Nature Walks Help Keep Your Brain Healthy and Functioning

A new study finds a walk in the woods improves attention and other important executive brain functions.

A walk in the great outdoors may be a powerful tool when it comes to protecting your brain function.

A new study finds something as simple as a garden stroll can help restore attention span.

Researchers analyzed EEG data recorded from 92 participants before and after they took a 40-minute walk.

Half of the participants walked through a large arboretum and half through an urban area filled with parking lots.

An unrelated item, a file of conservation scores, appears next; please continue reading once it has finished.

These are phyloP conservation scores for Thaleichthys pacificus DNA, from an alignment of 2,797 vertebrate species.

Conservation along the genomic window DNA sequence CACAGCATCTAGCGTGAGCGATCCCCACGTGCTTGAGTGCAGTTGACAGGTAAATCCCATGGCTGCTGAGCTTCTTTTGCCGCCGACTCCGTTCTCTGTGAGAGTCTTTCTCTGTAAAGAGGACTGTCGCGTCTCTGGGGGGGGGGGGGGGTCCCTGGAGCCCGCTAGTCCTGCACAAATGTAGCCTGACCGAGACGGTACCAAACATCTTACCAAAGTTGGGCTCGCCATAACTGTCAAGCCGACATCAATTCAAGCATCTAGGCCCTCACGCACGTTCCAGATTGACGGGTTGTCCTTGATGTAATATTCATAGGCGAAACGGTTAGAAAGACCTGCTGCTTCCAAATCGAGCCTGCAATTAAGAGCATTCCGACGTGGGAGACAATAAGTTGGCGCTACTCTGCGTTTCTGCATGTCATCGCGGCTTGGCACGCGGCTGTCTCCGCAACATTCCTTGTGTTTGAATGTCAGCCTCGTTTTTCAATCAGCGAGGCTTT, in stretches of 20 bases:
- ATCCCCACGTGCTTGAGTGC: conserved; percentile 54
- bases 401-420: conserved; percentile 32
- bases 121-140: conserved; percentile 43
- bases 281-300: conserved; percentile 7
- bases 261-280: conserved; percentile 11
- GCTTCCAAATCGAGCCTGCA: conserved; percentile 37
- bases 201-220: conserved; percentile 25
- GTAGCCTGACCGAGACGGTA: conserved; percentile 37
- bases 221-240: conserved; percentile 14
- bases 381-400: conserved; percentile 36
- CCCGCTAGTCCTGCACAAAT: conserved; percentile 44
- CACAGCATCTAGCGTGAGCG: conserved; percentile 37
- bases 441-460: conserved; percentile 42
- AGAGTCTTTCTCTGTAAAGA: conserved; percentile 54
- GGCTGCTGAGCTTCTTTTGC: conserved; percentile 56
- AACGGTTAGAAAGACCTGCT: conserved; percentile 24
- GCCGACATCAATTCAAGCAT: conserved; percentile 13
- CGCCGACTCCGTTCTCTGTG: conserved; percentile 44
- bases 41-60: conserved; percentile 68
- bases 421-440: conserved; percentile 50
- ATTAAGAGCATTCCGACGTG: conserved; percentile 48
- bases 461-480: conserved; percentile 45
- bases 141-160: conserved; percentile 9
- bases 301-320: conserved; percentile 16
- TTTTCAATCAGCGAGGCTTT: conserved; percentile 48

A series of tests given before and after the walks showed those who engaged with nature felt more restored and showed significantly improved attention capacity.

One author says, “The kinds of things that we do on an everyday basis tend to heavily use those executive attentional networks. It's important in concentration…so it's an essential component of higher order thinking.”

Future research will look at what types of nature help most and how much exposure is needed.

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